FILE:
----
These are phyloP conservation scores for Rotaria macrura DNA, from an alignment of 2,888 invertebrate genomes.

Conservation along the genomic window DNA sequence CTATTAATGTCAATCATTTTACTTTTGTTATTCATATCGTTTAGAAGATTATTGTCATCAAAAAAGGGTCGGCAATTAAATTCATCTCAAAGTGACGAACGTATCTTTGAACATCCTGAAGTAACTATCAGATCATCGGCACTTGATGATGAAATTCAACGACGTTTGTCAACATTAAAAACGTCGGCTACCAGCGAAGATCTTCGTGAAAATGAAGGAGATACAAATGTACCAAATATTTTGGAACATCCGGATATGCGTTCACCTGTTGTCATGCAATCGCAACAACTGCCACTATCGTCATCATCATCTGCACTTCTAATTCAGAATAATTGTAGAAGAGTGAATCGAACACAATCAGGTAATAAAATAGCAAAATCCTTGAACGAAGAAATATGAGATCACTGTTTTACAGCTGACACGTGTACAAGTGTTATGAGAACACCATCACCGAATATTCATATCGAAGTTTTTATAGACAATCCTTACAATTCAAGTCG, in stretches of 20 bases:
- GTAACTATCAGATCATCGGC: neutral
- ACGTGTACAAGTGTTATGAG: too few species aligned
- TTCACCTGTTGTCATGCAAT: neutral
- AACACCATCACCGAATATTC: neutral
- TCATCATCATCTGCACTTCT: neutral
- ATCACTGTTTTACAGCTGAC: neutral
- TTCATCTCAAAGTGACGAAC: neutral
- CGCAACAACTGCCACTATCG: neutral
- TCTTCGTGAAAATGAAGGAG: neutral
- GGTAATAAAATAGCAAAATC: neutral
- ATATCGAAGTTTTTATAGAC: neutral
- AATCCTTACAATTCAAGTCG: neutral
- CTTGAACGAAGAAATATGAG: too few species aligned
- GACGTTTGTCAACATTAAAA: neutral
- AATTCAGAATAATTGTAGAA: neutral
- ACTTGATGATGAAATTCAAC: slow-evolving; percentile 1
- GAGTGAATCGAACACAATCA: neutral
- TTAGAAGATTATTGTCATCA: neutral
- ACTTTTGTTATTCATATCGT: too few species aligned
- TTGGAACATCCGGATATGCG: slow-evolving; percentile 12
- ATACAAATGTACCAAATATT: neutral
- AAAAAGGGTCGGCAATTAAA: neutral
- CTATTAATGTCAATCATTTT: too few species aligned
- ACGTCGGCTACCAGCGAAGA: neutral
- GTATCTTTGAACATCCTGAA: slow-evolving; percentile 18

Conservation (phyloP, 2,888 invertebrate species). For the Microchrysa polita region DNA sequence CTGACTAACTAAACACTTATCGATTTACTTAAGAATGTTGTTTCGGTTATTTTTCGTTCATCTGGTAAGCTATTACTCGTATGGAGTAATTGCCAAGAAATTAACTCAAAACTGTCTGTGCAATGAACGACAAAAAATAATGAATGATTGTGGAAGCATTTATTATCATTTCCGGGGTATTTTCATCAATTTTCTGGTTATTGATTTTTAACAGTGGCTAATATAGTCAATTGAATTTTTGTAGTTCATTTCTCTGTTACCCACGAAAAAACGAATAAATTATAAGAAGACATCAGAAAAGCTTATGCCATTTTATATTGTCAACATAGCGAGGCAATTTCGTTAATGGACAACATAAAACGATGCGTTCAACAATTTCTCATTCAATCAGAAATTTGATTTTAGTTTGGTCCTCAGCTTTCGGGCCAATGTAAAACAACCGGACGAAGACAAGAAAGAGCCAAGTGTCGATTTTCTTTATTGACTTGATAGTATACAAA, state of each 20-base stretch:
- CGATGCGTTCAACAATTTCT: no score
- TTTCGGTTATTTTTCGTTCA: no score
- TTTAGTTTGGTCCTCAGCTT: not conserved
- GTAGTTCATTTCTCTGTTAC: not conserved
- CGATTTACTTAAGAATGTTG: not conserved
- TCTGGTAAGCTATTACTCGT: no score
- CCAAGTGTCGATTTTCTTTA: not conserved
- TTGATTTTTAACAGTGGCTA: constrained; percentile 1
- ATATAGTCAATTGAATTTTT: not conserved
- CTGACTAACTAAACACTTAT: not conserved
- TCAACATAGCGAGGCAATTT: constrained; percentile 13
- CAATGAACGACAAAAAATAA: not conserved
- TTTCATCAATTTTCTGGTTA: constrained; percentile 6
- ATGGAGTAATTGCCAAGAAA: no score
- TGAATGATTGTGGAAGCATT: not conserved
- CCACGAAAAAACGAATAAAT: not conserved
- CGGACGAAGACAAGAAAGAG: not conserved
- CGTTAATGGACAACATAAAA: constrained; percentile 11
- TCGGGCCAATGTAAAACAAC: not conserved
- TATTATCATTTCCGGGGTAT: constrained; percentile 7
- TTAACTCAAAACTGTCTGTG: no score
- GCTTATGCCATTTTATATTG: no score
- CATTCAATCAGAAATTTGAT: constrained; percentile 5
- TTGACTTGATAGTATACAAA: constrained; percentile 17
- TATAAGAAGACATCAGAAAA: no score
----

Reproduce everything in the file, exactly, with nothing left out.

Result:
These are phyloP conservation scores for Rotaria macrura DNA, from an alignment of 2,888 invertebrate genomes.

Conservation along the genomic window DNA sequence CTATTAATGTCAATCATTTTACTTTTGTTATTCATATCGTTTAGAAGATTATTGTCATCAAAAAAGGGTCGGCAATTAAATTCATCTCAAAGTGACGAACGTATCTTTGAACATCCTGAAGTAACTATCAGATCATCGGCACTTGATGATGAAATTCAACGACGTTTGTCAACATTAAAAACGTCGGCTACCAGCGAAGATCTTCGTGAAAATGAAGGAGATACAAATGTACCAAATATTTTGGAACATCCGGATATGCGTTCACCTGTTGTCATGCAATCGCAACAACTGCCACTATCGTCATCATCATCTGCACTTCTAATTCAGAATAATTGTAGAAGAGTGAATCGAACACAATCAGGTAATAAAATAGCAAAATCCTTGAACGAAGAAATATGAGATCACTGTTTTACAGCTGACACGTGTACAAGTGTTATGAGAACACCATCACCGAATATTCATATCGAAGTTTTTATAGACAATCCTTACAATTCAAGTCG, in stretches of 20 bases:
- GTAACTATCAGATCATCGGC: neutral
- ACGTGTACAAGTGTTATGAG: too few species aligned
- TTCACCTGTTGTCATGCAAT: neutral
- AACACCATCACCGAATATTC: neutral
- TCATCATCATCTGCACTTCT: neutral
- ATCACTGTTTTACAGCTGAC: neutral
- TTCATCTCAAAGTGACGAAC: neutral
- CGCAACAACTGCCACTATCG: neutral
- TCTTCGTGAAAATGAAGGAG: neutral
- GGTAATAAAATAGCAAAATC: neutral
- ATATCGAAGTTTTTATAGAC: neutral
- AATCCTTACAATTCAAGTCG: neutral
- CTTGAACGAAGAAATATGAG: too few species aligned
- GACGTTTGTCAACATTAAAA: neutral
- AATTCAGAATAATTGTAGAA: neutral
- ACTTGATGATGAAATTCAAC: slow-evolving; percentile 1
- GAGTGAATCGAACACAATCA: neutral
- TTAGAAGATTATTGTCATCA: neutral
- ACTTTTGTTATTCATATCGT: too few species aligned
- TTGGAACATCCGGATATGCG: slow-evolving; percentile 12
- ATACAAATGTACCAAATATT: neutral
- AAAAAGGGTCGGCAATTAAA: neutral
- CTATTAATGTCAATCATTTT: too few species aligned
- ACGTCGGCTACCAGCGAAGA: neutral
- GTATCTTTGAACATCCTGAA: slow-evolving; percentile 18

Conservation (phyloP, 2,888 invertebrate species). For the Microchrysa polita region DNA sequence CTGACTAACTAAACACTTATCGATTTACTTAAGAATGTTGTTTCGGTTATTTTTCGTTCATCTGGTAAGCTATTACTCGTATGGAGTAATTGCCAAGAAATTAACTCAAAACTGTCTGTGCAATGAACGACAAAAAATAATGAATGATTGTGGAAGCATTTATTATCATTTCCGGGGTATTTTCATCAATTTTCTGGTTATTGATTTTTAACAGTGGCTAATATAGTCAATTGAATTTTTGTAGTTCATTTCTCTGTTACCCACGAAAAAACGAATAAATTATAAGAAGACATCAGAAAAGCTTATGCCATTTTATATTGTCAACATAGCGAGGCAATTTCGTTAATGGACAACATAAAACGATGCGTTCAACAATTTCTCATTCAATCAGAAATTTGATTTTAGTTTGGTCCTCAGCTTTCGGGCCAATGTAAAACAACCGGACGAAGACAAGAAAGAGCCAAGTGTCGATTTTCTTTATTGACTTGATAGTATACAAA, state of each 20-base stretch:
- CGATGCGTTCAACAATTTCT: no score
- TTTCGGTTATTTTTCGTTCA: no score
- TTTAGTTTGGTCCTCAGCTT: not conserved
- GTAGTTCATTTCTCTGTTAC: not conserved
- CGATTTACTTAAGAATGTTG: not conserved
- TCTGGTAAGCTATTACTCGT: no score
- CCAAGTGTCGATTTTCTTTA: not conserved
- TTGATTTTTAACAGTGGCTA: constrained; percentile 1
- ATATAGTCAATTGAATTTTT: not conserved
- CTGACTAACTAAACACTTAT: not conserved
- TCAACATAGCGAGGCAATTT: constrained; percentile 13
- CAATGAACGACAAAAAATAA: not conserved
- TTTCATCAATTTTCTGGTTA: constrained; percentile 6
- ATGGAGTAATTGCCAAGAAA: no score
- TGAATGATTGTGGAAGCATT: not conserved
- CCACGAAAAAACGAATAAAT: not conserved
- CGGACGAAGACAAGAAAGAG: not conserved
- CGTTAATGGACAACATAAAA: constrained; percentile 11
- TCGGGCCAATGTAAAACAAC: not conserved
- TATTATCATTTCCGGGGTAT: constrained; percentile 7
- TTAACTCAAAACTGTCTGTG: no score
- GCTTATGCCATTTTATATTG: no score
- CATTCAATCAGAAATTTGAT: constrained; percentile 5
- TTGACTTGATAGTATACAAA: constrained; percentile 17
- TATAAGAAGACATCAGAAAA: no score